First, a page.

Next generation sequencing has become a unique platform for large-scale analysis of genome structure and dynamics. The use of massive sequencing data has broadly been adopted in genome and transcriptome comparative studies, for characterization of species and/or tissue specific expression profiles, identification of disease associated genes, and comparative genomics analysis [5].

In principle, RNA-Seq data from each individual of a cross can be processed separately or, alternatively, progeny data can be pooled (males and females separately) to minimize sequencing costs and extent of computation.

Here, we present a fully automated pipeline for detection of sex-linked genes that combines classical genetic segregation analysis with RNA-Seq data for male and female parent generation and pooled male and female progeny. This pipeline has been used for the identification of X- and Y-linked genes in Rumex acetosa (sorrel), a model dioecious plant species with XX/XY1Y2 sex chromosome system. The generated data were verified using PCR with newly identified sex-specific primers.

Biological material and patterns of segregation used by our algorithm

Possible patterns of sex gene segregation are shown in Figure 1. In pattern A, the mother is homozygous X1X1 (both alleles/variants of the gene are identical), while the father has two different alleles (X2Y). Thus, all sons possess the same allele variant as the mother - X1, and Y allele inherited from the father. All daughters inherit one allele from each parent, resulting in the X1X2 genotype. In pattern B, the mother is heterozygous X1X3 while the father has a different X linked variant (X2). According to segregation rules, the sons will be X1Y or X3Y and daughters X1X2 or X3X2 (all daughters will possess X2 from father). In pattern C, the mother is heterozygous and shares one allele (X2) with the father.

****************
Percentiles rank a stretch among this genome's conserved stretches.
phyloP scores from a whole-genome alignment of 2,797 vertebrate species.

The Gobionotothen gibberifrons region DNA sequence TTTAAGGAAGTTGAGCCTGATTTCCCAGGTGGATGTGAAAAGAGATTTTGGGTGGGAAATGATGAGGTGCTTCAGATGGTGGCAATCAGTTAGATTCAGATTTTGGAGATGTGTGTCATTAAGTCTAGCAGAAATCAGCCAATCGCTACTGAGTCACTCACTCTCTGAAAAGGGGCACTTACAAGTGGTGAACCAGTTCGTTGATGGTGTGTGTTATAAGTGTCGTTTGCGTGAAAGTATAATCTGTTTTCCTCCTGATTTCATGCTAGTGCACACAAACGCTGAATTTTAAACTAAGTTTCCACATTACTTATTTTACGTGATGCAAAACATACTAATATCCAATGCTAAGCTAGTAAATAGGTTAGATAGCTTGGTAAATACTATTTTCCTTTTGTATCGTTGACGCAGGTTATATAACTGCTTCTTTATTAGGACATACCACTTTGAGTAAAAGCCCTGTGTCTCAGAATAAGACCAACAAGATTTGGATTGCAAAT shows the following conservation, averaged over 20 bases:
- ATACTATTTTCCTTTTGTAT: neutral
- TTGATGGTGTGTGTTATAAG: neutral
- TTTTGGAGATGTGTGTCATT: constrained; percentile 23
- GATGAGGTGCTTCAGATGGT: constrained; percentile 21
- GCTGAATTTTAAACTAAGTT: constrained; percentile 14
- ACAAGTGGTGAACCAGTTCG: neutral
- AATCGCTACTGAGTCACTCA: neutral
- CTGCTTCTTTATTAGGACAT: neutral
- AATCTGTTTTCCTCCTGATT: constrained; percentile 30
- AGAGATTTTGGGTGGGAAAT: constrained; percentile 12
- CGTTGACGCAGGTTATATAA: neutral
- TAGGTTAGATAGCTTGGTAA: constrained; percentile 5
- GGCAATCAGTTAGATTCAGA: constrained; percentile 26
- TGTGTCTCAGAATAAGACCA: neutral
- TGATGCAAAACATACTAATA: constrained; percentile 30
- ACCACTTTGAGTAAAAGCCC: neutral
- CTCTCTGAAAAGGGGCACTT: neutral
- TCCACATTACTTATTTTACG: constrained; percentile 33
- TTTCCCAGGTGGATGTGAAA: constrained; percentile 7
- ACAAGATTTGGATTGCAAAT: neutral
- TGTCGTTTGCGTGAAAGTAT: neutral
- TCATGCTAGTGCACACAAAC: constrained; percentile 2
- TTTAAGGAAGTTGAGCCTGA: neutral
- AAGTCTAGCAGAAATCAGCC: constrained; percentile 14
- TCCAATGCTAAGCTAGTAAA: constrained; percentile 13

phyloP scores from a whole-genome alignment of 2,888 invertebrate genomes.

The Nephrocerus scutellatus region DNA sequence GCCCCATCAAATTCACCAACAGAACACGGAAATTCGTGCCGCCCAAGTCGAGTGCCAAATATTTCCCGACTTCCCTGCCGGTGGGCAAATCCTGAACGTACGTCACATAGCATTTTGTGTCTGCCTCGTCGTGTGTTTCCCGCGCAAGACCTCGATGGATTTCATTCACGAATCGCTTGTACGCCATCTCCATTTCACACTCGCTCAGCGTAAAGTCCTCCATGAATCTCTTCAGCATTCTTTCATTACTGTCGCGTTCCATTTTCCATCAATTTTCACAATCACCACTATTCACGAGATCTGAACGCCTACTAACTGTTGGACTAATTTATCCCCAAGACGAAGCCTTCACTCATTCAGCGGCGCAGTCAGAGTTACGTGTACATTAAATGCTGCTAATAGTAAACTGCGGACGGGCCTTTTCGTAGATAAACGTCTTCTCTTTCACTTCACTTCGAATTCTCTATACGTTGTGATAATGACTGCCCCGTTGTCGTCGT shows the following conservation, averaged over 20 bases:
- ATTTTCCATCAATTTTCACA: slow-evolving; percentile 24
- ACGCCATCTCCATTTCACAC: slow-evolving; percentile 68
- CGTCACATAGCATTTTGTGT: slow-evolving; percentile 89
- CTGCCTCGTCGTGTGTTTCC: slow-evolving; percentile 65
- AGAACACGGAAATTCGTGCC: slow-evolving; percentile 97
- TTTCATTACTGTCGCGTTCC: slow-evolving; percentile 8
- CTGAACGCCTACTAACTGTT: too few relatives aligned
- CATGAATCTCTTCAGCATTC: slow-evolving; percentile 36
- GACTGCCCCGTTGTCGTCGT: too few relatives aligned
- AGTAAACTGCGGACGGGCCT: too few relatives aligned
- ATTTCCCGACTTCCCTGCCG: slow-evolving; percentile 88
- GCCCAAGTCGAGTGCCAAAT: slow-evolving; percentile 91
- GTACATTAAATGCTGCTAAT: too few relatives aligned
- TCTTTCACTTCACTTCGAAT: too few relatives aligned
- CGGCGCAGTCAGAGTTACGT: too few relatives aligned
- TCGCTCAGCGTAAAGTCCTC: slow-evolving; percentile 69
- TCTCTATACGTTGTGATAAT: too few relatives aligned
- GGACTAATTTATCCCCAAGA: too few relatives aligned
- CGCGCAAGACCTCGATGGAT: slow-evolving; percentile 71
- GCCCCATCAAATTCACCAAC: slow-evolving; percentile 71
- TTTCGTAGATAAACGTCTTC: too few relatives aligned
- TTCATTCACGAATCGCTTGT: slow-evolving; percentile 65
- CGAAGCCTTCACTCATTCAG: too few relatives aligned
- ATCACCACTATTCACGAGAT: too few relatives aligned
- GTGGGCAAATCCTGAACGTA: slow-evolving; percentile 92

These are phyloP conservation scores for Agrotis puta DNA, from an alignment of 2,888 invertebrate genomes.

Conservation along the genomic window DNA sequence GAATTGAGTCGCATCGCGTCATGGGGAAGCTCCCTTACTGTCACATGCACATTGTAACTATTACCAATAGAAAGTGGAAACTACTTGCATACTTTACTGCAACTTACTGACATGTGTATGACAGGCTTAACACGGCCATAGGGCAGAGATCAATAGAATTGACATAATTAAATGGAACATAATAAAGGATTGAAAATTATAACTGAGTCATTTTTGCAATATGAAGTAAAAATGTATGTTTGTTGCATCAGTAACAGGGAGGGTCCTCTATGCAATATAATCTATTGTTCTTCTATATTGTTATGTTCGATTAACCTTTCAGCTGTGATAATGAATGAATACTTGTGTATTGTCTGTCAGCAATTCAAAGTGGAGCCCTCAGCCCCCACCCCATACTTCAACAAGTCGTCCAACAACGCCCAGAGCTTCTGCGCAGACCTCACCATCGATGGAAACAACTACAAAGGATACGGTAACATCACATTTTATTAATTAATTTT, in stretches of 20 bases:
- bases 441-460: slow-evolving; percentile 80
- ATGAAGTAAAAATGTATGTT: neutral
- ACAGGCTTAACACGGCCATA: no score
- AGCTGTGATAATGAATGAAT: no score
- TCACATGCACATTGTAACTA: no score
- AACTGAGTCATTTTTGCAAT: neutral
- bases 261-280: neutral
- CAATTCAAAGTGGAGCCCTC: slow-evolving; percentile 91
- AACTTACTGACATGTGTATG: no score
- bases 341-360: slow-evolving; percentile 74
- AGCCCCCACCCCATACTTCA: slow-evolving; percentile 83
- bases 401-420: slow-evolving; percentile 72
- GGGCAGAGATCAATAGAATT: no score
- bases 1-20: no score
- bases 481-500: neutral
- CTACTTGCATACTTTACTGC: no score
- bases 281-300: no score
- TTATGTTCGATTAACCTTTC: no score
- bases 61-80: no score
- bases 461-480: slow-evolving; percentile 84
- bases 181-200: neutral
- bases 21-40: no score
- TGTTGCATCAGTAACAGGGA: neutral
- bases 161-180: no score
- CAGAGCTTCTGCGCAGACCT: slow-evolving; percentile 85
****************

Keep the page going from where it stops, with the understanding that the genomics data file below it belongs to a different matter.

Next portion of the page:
Figure 1

Segregation patterns. All possible combinations of sex-linked alleles in parent generation are listed. Alleles on the X chromosome exhibit criss-cross inheritance, while alleles on the Y chromosome can only be transmitted from father to son (holandric inheritance). Segregation patterns are used as the starting point for the design of filtering rules.


Workflow of the pipeline used in the present study is visualized in Figure 2. The feasibility of our approach was tested using the cross of male and female individuals of R. acetosa. The total RNA was isolated from young leaves [6] and oligo dT primers were used in order to enrich for polyA RNA. Two very distant lineages were chosen for the study - mother lineage being R. acetosa, Almería, Spain while the father lineage was R. acetosa, Brno-Reckovice, Czech Republic. 5 male and 5 female individuals from F1 generation were chosen for separate isolation, test of integrity and concentration measurements. Finally, male and female RNA was pooled in the same proportions (1:1:1:1:1) and sequenced along with mother and father samples on Illumina HiSeq with resulting paired-end reads displaying a length peak of 87 bp for both forward and reverse reads. With an estimate of 2% of the R. acetosa genome being transcribed, this leads us to an approximation of 62x coverage for the assembly of reference X-linked genes and 44x coverage for the assembly of reference Y-linked genes [7].
Figure 2

Simplified workflow. Mother’s reads are assembled with Trinity assembler and newly created contigs are then used as a reference to which all reads are mapped. This yields into 4 bam files storing alignments. After applying filters, X-linked contigs are identified. For detection of Y-linked genes, reference contigs are assembled from male reads (together male parent and male progeny)